What Was I When?
by William Dean
Simple things. A rock. Running water. A straying leaf, wayward in
the wind. The old man walked along appreciating such things, not even aware, probably, of
the status of sensei, Zen Master. Like a struggling train up some distant hill, I
"What is the meaning? What am I supposed to be learning here?" My
mind kept asking, over and over. Droplet upon droplet of question marks. The Chinese
water torture, wearing down by slow degrees, until all questions are answered
We both were silent. Such was the rule. Don't ask, don't tell. I
always felt then that even before I'd opened my mouth, the wrong things would come out.
Okay, not come, but spill and spew like unwanted lava down my own useless slopes,
hardening eventually into some husk over me until all anyone would see would be this crusty
shell. There goes the lava field, they'd mutter: nothing growing there.
The old man sometimes paused in our walks. He'd pick up a small
pebble, his eyes
dancing over the small surfaces as if examining the corners and
reflections of a mirror.
Then, unerringly, he'd place the pebble back exactly where it had lain
before and move
on. I didn't dare pick it up. That would be copycatting.
"You are not me," he had said before. "I am not you. We are the same.
If I do a thing, do not do it because I have done it. Do it because you must. I am not
the path to follow, you are."
Dichotomy is impossible in Zen, of course. There are no opposites.
Not even what seems
irretrievably yin or yang escapes the undeniable "it is." At the very
end, it is. But
even my feeble attempts to grasp this essence, the old man would laugh
"What end?" he would ask and keep laughing. "If you can know an end,
you have not
even begun the journey."
Western ideas. That was the problem. Linear thinking. Cause and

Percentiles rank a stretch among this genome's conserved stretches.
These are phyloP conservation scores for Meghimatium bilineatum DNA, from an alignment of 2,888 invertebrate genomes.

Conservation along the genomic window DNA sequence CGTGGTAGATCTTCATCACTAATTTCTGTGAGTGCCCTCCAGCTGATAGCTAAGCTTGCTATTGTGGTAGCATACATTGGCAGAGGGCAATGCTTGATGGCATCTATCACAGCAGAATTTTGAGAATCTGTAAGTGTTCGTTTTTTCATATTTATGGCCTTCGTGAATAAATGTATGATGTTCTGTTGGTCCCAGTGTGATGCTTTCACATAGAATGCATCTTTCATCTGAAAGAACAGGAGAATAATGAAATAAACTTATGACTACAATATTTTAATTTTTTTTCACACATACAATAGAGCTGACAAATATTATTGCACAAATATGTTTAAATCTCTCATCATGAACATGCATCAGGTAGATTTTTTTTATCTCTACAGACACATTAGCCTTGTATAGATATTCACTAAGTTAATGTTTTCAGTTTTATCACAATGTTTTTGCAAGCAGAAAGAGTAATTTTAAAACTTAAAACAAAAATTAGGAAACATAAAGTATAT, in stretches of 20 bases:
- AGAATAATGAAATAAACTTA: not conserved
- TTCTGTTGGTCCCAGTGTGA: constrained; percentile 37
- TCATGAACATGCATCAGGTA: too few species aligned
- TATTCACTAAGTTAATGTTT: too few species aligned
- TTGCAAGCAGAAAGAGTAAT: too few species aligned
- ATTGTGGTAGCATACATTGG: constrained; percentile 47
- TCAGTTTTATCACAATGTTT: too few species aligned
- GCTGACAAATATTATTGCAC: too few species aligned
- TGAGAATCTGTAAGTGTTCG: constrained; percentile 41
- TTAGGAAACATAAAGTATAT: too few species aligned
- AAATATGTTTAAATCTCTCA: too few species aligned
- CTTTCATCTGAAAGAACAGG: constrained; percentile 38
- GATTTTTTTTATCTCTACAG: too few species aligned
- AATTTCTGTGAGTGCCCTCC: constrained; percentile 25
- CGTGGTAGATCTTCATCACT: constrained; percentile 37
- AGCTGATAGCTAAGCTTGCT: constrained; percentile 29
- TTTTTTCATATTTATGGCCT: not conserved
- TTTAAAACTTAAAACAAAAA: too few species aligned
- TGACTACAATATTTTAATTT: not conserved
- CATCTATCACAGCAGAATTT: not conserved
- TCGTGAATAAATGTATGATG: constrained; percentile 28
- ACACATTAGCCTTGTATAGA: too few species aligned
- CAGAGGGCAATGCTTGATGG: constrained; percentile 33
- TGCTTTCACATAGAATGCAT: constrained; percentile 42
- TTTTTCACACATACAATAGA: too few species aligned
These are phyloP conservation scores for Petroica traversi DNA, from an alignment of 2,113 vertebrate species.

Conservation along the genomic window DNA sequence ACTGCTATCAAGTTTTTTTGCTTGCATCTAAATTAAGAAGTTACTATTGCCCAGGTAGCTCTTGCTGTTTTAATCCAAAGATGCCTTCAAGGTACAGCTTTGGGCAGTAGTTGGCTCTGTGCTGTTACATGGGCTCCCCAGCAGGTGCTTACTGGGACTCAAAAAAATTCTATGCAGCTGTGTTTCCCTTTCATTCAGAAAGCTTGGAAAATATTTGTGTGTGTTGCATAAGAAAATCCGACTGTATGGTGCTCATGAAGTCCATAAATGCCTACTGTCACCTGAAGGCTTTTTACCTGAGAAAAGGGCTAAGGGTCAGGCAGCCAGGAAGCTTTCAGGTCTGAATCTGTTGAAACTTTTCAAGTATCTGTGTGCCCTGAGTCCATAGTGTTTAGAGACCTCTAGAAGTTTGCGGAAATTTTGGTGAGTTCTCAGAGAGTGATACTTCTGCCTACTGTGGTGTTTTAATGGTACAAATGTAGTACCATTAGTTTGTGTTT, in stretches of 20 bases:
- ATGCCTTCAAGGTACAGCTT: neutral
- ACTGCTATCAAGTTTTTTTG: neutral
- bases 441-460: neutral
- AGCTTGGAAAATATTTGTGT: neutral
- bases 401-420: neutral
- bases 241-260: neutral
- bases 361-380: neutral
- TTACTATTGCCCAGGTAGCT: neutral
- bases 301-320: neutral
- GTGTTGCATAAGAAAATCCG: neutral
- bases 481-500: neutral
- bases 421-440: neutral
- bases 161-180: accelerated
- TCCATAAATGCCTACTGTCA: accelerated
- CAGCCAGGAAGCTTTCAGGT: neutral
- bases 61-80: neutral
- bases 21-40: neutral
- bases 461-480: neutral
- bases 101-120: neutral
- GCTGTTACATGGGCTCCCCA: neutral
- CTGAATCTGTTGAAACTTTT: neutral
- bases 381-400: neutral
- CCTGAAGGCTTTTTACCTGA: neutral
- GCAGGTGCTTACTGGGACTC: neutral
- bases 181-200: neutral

effect. Rules and
equations and the stuff of motion and progress. How can I get from
Point A (unZen) to
Point B (Zen)? It baffled me. It worried at me because, according to
the old man,
was no such thing as unZen. How could there be, when the Truth was
simply "Zen is."
I tried to logic my way around the insurmountable. Wait a minute. If
"Zen is," and
that's all there is, then I'm already there. I'm already enlightened.
I'm a Zen
Master, too, I just don't know it. Or accept it.
Right. Faith. Accept without questioning. Just be. And then
somewhere along the way,
it didn't matter where, I'd stumble. Catch my very physical foot on
some very physical
root of a tree or loose stone just waiting to trip me up. And, like a
automata, the old man would turn slowly, look at my foot and giggle.
"Questioning still?" he'd ask. The first few times, I'd answer.
"Well, I was
"No, not really, I was just, you know, trying to accept..."
He'd nod absently. "Thinking...trying. What are those?"
Like an idiot, I'd keep trying to answer him. "Well. Working things
out. I really
Eventually, I did learn. I learned to keep my mouth shut. I still
but when he'd look back, I'd just shrug or smile. Then he'd nod and
continue walking. But
it's so hard to shut the mind off. "You're learning," it would taunt
me. My ego would
start to bloom up and my pulse race faster. I wanted to high five
myself, and then some contrasting thought would burn its way up -- like when an old film
catches fire and the image bursts into flame on the inner screen of the mind. "Shouldn't do
that. No ego. Wanting is the way of suffering," I'd remind myself. And then the pun
would grab my attention. Remind myself. Re-mind. That was what I needed to do. Or
was it un-mind?
I had to reach that promised nirvana, that sartori where there was no
mind, no me. Just Zen being Zen.
They say when you come to a wide river where there is no bridge, you
have to swim. The
other alternative requires the patience of a holy man: to sit down and
wait for the
river to dry up or change course. The Zen Master does none of these.
This was another
teaching of the old man.
"What then?" I asked.
He'd smile. "Perhaps you are already on the right side of the river?"
Back to the Chinese water torture. Questions answering questions until
ceases. At this rate, I figured, I'd never understand Zen. "Why can't
you just give me
a straight answer?" I asked back, still caught in the loop.
"Very well," he said with another giggle. "No more questions. No more
ask, don't tell. So our walks continued in silence.
Despite the immutability of "Zen being," the human flesh eventually
drops away from life
as we know it. The old man grew older, more feeble, died. A younger
man took his
I am what you pass by when you walk along. A leaf. A rock. Running
water. I am Zen.
I always was. Aren't you?
©2001 by William Dean